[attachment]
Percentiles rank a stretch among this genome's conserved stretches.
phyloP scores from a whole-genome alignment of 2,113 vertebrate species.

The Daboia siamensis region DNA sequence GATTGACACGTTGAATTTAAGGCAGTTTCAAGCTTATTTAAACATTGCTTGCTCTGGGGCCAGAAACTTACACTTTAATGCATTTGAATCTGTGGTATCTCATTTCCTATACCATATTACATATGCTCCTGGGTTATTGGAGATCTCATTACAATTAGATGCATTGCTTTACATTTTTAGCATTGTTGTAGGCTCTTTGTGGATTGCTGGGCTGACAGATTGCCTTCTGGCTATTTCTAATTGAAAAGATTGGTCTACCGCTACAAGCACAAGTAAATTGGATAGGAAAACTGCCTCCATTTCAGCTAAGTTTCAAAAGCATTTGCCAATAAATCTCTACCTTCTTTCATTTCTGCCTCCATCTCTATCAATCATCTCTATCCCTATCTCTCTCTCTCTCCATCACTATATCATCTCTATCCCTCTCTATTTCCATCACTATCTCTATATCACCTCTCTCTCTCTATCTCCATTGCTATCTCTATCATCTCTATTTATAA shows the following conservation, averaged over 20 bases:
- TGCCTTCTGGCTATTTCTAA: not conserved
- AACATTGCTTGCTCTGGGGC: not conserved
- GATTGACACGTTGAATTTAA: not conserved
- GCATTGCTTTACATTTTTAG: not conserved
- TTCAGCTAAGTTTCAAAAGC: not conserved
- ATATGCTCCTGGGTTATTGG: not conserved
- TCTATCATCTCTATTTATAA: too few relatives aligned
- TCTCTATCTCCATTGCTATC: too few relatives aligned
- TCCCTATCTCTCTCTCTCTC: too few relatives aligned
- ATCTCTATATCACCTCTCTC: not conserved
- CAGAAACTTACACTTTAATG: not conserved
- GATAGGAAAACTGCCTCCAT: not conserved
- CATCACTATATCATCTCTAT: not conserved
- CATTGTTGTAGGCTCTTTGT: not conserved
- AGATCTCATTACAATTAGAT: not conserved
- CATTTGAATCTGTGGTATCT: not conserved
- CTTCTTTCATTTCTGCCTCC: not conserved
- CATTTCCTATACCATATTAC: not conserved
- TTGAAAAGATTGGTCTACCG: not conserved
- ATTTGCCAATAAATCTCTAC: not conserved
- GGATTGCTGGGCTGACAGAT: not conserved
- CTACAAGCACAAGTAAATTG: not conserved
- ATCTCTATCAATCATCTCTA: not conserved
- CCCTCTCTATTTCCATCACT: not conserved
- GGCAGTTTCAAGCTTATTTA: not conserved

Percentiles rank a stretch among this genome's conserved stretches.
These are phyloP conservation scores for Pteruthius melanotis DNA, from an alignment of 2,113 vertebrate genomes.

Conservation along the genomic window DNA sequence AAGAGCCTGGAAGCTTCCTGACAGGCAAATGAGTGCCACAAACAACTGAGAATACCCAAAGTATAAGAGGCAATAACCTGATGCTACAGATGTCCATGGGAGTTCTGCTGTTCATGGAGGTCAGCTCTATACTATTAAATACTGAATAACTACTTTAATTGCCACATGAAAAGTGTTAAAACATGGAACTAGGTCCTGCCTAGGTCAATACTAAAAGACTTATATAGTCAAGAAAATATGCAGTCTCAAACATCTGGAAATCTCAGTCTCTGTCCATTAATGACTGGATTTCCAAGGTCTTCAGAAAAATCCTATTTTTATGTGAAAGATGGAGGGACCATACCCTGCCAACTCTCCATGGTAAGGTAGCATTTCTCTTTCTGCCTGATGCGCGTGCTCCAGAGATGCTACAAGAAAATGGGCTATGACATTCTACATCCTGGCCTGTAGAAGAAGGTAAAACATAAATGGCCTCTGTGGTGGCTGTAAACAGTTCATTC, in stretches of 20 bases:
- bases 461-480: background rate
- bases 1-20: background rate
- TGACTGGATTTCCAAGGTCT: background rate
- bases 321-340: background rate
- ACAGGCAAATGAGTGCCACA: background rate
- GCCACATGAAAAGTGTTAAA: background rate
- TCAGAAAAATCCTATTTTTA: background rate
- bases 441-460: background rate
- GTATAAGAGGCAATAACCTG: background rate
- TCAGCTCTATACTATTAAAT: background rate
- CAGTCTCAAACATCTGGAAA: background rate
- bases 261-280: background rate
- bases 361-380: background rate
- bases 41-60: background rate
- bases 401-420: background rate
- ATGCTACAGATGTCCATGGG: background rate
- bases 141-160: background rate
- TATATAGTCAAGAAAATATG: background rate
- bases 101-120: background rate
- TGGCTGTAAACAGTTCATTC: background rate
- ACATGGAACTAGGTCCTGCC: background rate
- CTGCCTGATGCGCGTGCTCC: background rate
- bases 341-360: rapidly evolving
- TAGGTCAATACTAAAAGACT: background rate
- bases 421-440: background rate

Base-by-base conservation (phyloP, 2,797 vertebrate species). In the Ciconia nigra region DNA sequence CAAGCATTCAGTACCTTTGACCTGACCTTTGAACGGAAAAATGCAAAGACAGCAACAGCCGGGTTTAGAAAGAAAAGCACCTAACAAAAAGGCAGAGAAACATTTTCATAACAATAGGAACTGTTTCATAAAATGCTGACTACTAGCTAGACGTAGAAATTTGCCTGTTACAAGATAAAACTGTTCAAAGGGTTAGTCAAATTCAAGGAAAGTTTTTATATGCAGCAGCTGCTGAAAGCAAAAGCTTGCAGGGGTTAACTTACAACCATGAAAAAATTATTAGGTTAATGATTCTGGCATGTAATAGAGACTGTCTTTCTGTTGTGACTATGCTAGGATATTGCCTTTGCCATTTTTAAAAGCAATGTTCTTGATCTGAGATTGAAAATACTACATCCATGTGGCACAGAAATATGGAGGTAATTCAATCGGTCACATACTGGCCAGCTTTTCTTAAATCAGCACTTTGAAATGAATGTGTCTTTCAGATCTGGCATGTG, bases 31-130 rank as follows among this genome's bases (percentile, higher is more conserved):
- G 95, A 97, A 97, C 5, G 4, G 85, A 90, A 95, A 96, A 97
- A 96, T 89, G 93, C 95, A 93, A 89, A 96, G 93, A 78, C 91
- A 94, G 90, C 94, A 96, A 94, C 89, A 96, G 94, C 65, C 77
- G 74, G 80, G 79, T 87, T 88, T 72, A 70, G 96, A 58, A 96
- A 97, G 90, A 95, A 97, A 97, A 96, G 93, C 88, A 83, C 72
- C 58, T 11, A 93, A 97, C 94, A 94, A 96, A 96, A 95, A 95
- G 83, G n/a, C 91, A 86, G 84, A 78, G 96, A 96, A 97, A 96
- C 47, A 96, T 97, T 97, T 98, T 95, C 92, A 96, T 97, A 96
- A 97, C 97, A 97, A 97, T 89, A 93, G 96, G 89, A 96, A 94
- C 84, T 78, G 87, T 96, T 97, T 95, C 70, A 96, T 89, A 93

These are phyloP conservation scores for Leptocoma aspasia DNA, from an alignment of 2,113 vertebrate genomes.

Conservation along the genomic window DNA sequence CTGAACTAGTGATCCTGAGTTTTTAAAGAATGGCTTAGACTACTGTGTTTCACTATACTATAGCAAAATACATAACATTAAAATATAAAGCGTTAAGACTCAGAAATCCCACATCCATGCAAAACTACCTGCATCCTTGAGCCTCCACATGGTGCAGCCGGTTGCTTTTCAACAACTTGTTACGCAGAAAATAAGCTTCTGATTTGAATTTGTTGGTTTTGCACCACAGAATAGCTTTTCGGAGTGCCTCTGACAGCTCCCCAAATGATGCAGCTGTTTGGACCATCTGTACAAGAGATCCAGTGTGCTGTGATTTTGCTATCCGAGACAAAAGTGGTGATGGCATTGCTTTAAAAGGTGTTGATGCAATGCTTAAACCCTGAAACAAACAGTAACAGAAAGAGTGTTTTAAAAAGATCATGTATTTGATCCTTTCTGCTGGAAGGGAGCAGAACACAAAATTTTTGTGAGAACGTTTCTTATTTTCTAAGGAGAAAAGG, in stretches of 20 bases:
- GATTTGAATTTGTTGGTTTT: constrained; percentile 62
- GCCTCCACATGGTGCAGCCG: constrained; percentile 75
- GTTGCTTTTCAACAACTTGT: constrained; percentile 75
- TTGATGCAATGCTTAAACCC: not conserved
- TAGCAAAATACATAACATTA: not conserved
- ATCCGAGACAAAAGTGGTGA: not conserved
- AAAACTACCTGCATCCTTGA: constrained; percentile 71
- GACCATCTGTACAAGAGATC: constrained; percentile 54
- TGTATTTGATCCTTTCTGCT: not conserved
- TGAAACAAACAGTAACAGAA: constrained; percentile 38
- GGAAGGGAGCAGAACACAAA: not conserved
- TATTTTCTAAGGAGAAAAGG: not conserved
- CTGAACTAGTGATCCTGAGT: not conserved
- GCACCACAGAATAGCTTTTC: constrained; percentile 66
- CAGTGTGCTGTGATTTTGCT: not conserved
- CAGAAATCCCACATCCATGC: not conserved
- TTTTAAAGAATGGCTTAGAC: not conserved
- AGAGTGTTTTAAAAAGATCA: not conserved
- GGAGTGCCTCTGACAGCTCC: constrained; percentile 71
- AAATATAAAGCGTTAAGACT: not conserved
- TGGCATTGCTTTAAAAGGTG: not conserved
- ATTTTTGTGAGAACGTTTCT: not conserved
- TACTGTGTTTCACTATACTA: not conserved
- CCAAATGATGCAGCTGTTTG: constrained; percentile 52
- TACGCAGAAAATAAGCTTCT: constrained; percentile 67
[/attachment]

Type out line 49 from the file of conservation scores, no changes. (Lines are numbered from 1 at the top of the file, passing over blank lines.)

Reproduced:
- TATATAGTCAAGAAAATATG: background rate